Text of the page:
Those Special Codec Moments…

The following is not gibberish: A portmanteau is a blend of two or more morphemes. The word codec is a portmanteau of “compressor- decompressor” or, more commonly, “coder-decoder”.   Wikipedia explains: A codec encodes a data stream or signal for transmission, storage or encryption, or decodes it for playback or editing.

If you have been involved in dynamic sign content, you know those moments when the screen gives you a blank stare, and you fear that your beautiful video has fatal flaws? Well, isn’t it almost always the case that this is simply due to a missing “codec?” Then you go on the hunt to fix this embarrassing situation before the client sees the project. It’s pretty funny to hear audio and see nothing on the screen, and run to check the cables. Admit it, we all do that. A good hunch, but not relevant.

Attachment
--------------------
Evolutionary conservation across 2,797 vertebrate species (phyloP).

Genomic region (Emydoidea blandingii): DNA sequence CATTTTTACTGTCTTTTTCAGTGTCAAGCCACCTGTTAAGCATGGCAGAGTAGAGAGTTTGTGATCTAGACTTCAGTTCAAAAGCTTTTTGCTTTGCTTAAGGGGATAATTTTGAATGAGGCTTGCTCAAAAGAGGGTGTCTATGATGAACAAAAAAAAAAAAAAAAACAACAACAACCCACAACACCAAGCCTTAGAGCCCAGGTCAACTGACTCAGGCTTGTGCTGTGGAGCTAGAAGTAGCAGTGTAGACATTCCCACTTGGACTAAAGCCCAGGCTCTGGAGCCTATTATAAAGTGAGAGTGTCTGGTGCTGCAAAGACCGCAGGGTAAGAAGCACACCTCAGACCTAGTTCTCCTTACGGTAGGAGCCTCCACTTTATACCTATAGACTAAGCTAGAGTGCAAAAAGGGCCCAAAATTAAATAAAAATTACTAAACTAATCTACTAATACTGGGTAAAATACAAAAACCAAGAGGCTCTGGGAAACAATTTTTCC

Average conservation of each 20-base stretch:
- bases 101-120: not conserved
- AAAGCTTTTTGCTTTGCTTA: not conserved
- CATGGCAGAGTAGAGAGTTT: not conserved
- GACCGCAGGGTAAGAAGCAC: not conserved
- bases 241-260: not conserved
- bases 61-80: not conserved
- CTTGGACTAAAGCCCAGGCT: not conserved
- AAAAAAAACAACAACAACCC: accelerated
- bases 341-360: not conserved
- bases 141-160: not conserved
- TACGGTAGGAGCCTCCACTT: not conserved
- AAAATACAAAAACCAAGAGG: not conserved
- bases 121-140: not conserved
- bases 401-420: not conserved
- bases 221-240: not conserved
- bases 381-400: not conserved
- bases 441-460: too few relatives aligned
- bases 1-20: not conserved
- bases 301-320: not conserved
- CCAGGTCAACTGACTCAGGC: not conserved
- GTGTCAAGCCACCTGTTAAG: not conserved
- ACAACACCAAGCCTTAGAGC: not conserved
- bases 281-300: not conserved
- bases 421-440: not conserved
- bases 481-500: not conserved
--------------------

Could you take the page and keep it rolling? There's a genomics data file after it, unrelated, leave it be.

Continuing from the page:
Codec for VideoLet’s talk about codecs, because making the move from digital print to dynamic signage requires that you know how to avoid those precious codec moments.  Although it has many other definitions, the term “codec” has become synonymous with digital video playback and encoding.

If you are in the business of graphics, digital print, advertising, or the sign industry, you are very familiar with lossy file formats, such as jpgs. The compression achieves a manageable file size, but there is data loss in the process. Images can look pretty pixelated after some edits and “saves.”  Well, the same holds true for codecs.Some popular codecs are “lossy” – losing some quality to achieve compression –  and some are “lossless — typically used for archiving data in a compressed form and keeping every byte of information present in the original stream.